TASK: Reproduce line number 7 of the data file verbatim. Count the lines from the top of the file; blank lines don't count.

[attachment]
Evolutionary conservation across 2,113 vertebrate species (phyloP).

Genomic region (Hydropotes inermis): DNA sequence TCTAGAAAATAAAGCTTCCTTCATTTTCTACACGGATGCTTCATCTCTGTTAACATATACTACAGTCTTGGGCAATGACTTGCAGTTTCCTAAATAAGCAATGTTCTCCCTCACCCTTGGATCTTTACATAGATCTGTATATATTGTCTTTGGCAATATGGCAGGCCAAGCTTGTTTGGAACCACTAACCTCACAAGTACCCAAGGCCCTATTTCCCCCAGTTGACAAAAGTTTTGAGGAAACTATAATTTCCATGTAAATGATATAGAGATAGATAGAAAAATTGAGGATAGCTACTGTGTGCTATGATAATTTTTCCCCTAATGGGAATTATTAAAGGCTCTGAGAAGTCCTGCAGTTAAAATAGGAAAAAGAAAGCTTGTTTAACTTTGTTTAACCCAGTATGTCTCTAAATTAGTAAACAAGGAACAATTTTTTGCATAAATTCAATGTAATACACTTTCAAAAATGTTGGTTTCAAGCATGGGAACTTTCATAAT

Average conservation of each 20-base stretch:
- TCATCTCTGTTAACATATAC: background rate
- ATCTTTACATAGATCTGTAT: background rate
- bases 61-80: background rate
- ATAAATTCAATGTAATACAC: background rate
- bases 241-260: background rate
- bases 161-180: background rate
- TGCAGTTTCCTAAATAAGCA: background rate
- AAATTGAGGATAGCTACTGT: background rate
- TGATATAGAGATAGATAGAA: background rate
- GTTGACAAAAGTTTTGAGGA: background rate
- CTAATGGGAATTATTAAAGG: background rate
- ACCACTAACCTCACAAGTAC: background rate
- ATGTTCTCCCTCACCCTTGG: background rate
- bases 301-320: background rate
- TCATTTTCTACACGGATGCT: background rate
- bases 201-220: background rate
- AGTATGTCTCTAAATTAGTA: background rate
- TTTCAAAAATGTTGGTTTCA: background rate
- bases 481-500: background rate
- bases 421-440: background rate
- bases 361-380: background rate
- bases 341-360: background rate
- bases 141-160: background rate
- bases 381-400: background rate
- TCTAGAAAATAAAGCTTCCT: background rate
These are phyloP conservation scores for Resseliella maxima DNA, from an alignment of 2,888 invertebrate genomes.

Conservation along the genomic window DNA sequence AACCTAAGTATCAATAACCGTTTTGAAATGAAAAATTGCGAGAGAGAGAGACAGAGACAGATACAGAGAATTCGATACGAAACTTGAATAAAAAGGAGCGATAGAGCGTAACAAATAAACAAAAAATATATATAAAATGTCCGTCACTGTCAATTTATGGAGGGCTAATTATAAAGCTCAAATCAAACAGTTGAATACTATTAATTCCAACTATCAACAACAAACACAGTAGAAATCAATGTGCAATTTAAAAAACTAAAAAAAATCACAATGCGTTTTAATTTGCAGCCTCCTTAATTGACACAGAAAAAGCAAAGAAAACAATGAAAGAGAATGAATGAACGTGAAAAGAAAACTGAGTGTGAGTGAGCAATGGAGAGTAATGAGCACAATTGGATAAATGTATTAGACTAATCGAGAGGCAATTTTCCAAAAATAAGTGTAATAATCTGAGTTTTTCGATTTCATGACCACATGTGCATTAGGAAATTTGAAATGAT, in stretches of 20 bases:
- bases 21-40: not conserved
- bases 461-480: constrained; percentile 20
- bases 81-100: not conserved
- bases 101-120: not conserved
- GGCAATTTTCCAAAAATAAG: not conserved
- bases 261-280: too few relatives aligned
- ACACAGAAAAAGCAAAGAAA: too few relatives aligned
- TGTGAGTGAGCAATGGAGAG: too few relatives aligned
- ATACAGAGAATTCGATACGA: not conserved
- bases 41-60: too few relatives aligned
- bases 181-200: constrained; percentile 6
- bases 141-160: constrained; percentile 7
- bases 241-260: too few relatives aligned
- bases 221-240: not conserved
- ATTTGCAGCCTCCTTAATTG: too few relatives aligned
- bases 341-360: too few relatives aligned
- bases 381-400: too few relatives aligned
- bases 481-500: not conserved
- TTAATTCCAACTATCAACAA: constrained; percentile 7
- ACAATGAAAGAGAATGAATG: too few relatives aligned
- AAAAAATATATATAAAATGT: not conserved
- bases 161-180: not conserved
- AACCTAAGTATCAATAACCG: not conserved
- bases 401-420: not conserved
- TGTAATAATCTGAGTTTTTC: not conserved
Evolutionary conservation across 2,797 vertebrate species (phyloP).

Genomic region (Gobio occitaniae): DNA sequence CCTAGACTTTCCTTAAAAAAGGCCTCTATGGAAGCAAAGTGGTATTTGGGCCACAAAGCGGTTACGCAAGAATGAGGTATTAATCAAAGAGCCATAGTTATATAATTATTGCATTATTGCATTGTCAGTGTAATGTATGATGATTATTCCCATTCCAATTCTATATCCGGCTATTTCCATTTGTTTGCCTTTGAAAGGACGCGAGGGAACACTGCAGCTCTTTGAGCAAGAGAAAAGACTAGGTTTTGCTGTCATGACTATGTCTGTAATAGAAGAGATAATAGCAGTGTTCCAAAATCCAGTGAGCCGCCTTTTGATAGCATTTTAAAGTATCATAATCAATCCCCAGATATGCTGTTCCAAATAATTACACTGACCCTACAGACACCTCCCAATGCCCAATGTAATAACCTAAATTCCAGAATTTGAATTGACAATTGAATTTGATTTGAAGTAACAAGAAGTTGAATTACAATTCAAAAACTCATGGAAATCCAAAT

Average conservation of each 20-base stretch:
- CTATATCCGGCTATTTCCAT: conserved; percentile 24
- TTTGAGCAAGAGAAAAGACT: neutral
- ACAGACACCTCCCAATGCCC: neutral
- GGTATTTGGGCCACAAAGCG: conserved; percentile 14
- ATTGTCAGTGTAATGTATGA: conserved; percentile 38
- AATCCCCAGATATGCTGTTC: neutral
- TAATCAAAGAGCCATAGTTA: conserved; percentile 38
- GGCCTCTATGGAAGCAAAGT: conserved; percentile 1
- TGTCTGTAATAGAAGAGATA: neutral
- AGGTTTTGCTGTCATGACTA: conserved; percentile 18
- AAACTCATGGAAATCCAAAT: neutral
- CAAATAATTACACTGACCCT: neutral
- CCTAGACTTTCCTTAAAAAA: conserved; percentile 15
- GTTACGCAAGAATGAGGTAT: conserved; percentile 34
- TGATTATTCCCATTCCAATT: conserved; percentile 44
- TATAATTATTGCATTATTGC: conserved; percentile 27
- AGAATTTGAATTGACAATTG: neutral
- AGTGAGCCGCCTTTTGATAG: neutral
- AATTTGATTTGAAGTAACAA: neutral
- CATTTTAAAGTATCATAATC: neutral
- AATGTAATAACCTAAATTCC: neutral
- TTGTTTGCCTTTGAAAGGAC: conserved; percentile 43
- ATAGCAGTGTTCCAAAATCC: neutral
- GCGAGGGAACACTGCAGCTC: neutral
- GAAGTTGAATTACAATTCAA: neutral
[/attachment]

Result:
- ATAAATTCAATGTAATACAC: background rate